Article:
Two lawmakers formally declared their candidacies Wednesday for the main opposition Constitutional Democratic Party of Japan's leadership race to be held at the end of the month after its leader resigned over the party's recent election loss.
Ahead of the start of campaigning on Friday, CDPJ policy chief Kenta Izumi, 47, and Seiji Osaka, 62, a former special adviser to the prime minister, announced their respective bids to succeed Yukio Edano as the party's leader.
Chinami Nishimura, 54, a former senior vice minister of health, labor and welfare, also announced her desire to run, although she revealed at a press conference she has yet to secure endorsements from 20 fellow Diet members, a prerequisite for running.
The election was called as Edano announced his resignation after the party only won 96 seats in the Oct. 31 House of Representatives election, down from 110 seats previously held.
The disappointing outcome came despite the CDPJ joining hands with other opposition parties, including the Japanese Communist Party, to create a united front against Prime Minister Fumio Kishida's ruling coalition.
Whoever is chosen in the Nov. 30 party election will be tasked with reforming the CDPJ and leading the party into the House of Councillors election next summer.
Junya Ogawa, 50, a former parliamentary vice minister for internal affairs and communications, and Hiroshi Ogushi, 56, a former parliamentary vice minister for finance, have also suggested their readiness to run for the CDPJ leadership.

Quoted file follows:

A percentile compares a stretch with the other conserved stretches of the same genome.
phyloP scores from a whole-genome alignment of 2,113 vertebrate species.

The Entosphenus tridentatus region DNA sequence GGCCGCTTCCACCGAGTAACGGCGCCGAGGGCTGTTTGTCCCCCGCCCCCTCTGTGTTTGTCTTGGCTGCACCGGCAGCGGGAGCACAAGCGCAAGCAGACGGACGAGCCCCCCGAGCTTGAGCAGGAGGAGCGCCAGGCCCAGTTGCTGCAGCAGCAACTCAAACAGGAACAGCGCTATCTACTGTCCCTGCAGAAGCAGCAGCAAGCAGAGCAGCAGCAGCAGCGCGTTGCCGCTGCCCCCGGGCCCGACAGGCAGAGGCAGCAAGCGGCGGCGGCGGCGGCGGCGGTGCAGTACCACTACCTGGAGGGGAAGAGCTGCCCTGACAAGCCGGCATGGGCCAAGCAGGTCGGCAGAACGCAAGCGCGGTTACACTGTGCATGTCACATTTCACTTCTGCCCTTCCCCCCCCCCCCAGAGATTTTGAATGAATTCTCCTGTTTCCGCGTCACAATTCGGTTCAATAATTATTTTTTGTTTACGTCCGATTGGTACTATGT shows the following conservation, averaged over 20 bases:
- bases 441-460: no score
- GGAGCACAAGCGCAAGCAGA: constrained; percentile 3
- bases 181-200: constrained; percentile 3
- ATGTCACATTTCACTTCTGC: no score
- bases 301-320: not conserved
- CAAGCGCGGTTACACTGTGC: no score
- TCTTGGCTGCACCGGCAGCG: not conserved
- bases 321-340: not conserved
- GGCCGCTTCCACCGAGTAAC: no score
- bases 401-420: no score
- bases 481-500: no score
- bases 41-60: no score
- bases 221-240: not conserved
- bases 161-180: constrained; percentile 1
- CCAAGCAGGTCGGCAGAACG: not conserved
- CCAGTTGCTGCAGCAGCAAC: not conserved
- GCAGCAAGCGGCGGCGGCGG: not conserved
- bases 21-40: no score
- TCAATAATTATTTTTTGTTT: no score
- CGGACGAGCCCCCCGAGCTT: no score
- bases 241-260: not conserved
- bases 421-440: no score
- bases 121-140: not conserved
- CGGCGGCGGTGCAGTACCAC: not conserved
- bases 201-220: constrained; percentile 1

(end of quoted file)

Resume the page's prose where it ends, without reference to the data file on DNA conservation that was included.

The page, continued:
Izumi said he will seek to build a society where people can feel secure and vowed to reform his party.
"I want to stand in the forefront in reforming the party," Izumi said. "I want to change the negative image of the party to a positive one."
While opposition parties had unified candidates to consolidate the anti-Liberal Democratic Party vote in the lower house election, Izumi did not set a clear direction regarding how the party should work with other parties in the upper house election next year.
"I will consider what to do by taking into account the number of seats and the situation in each area," he said. "I'm not ruling out any option."
Osaka suggested reinforcing ties with other opposition parties, saying a small party cannot fully respond to the needs of the people and face a large ruling coalition on its own.
"Through the last election, I've learned it is very important to create a situation in which a single opposition candidate faces a ruling camp candidate," said Osaka.
The LDP secured 261 seats in the last election, retaining a comfortable majority to effectively control all standing committees and steer the legislative process.
Komeito, the LDP's junior coalition partner, went from 29 to 32 seats.
Nishimura said she has decided to join the race as "there must be a female candidate running."
"It is a big issue that there are few women in politics," she said.
Japan is listed 120th overall out of 156 countries and in the bottom 10 in terms of political empowerment in the World Economic Forum's Global Gender Gap Report for 2021.